With increasing pressures on aviation, Michael Adams, Executive Director, TrueNoord Services Ireland / Sales Director Europe, interprets the prevailing trends from a lessor’s perspective.
From flight shaming to legislation, aviation in Europe is facing greater scrutiny than ever before. With sufficient other transportation options that some see as a more efficient, cost effective and sustainable alternative, an increasing number of European countries are banning domestic flights below a determined length of distance and/or time – flights which have historically and predominantly been operated by regional aircraft. So, does Europe need, or even want to see widespread regional aircraft operations?
To answer this question, we need to explore some of Europe’s unique geographical aspects. It may be a continent with a significant land mass, but Europe also comprises 119 islands with a population of at least 10,000. Most are connected by ferry, tunnels, and bridges, but many also rely on flights to provide essential connectivity. The world’s shortest commercial flight from Westray to Papa Westray in Scotland’s Orkney Islands is one such example.
Europe also has many public service obligation (PSO) routes operated by regional aircraft, from northern Norway to the Greek Islands. The mere fact that these routes are served under PSO is recognition of the critical economic benefit of connectivity by air. However, there is growing pressure on operators of many such PSO routes to operate in a more environment, social and governance (ESG) conscious way. This explains why several operators have signed commitments with original equipment managers (OEMs) proposing aircraft with alternative electric or hydrogen powerplants.
It is with regional aircraft where we have already seen early step changes in more ESG conscious aircraft operations. Arguably Europe, with pressure from its people and their governments, and therefore European airlines operating regional aircraft, is at the forefront of such developments.
The question then turns to the structure of regional aircraft operations across Europe. In the US, major 34 Regional International – March/April 2022 airlines outsource most regional aircraft operations under capacity purchase agreements (CPA) and although some replication of this exists in Europe via specialist aircraft, crew, maintenance and insurance (ACMI) operators, most major European airlines prefer to keep regional aircraft operations in-house. The table below presents this growing trend in Europe. It is also interesting to note that one major European airline,
which has hitherto extensively used ACMI operators, has recently elected to establish its own in-house midsize regional jet operation.
Unlike the US model, one complexity that European ACMI operators face – especially where there is a requirement from their customers for multiple bases in different European countries – is in respect to crew contracts. Each jurisdiction has its own labour laws, which need to be adhered to.
Another benefit for European airlines with in-house regional aircraft operations is that regional aircraft provide those airlines that operate larger aircraft with the means to right-size in order to match demand. The positive effects of this have been clearly demonstrated throughout the COVID-19 pandemic. Trip cost rather than seat cost has returned to foremost importance to such airlines. Europe saw many examples of regional aircraft on routes traditionally flown by narrowbody aircraft including regional jet flights on routes up to four hours, for example from Southern Europe into Africa.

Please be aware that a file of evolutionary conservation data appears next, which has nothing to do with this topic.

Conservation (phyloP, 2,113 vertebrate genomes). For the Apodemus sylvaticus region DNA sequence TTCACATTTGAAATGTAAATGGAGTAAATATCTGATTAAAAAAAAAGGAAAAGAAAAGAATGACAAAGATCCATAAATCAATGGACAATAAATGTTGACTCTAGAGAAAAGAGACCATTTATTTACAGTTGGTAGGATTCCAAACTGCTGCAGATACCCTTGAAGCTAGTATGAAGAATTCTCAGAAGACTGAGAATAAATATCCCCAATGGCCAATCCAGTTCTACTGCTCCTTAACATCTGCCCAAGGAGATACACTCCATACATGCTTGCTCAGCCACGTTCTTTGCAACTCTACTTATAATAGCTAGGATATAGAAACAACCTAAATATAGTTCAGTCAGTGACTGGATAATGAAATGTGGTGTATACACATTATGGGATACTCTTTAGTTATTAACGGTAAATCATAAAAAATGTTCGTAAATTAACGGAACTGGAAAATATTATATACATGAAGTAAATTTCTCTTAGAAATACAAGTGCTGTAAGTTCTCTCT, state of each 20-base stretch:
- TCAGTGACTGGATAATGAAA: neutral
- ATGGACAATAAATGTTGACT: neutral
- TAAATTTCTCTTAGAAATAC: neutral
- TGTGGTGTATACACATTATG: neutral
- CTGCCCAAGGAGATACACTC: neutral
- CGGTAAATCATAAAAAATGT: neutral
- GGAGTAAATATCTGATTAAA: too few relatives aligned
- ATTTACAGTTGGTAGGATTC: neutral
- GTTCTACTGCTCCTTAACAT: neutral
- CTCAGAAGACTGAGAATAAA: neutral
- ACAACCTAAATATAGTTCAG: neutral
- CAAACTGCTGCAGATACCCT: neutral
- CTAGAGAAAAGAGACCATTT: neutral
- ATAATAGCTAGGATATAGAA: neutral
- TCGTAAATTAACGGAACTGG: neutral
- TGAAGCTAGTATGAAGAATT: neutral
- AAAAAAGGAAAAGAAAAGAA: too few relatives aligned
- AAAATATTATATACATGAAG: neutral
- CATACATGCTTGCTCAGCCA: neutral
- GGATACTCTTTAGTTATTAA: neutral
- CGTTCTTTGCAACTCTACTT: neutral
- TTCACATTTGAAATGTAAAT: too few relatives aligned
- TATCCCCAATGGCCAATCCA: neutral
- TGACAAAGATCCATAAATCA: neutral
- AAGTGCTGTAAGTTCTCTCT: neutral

Further evidence of the impact of COVID-19 has been that many major European airlines have deferred their replacement of current-technology regional jets. Not only were lease deferral agreements often linked to lease extensions, but with so many European airlines securing government support to weather the pandemic, the greater the need was (and is) for these airlines to restore their balance sheets before committing to next generation regional jets. There are multiple examples of European airlines planning to operate their existing regional aircraft to the end of this decade before introducing next generation aircraft. We will also see more European airlines investing in cabin upgrades rather than replacement aircraft.
Across Europe there are indications of fleet simplification amongst Europe’s regional aircraft operators. This applies to rationalisation of aircraft types operated in the fleets of major European airlines, to consolidation in the gauge of the aircraft operated. Some have expressed interest in Airbus developing an A220-500, because this would allow fleet commonality through both regional and narrowbody aircraft operations. Furthermore, although there are notable European operators of De Havilland turboprops, many are being replaced by ATRs. This offers ATR
a tremendous opportunity and goes some way to explain the recent strengthening of lease rates for ATR72-600s. Has Embraer also recognised this? Will this argument justify the development of its planned new turboprop? Time will tell.
Europe also sees regional aircraft planned for innovative applications, from intercontinental all-business-class operations from London City Airport, to reconfigured current generation regional jets as corporate shuttles.
In conclusion, Europe is far from seeing the demise of regional aircraft operations. A combination of new technology addressing ESG concerns, requirement to right-size and the ongoing fulfilment of PSO obligations will see the continent’s operators look afresh at the solid business case for regional aircraft.
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Article courtesy of Regional International: https://www.eraa.org/publications/regional-international
29 March 2022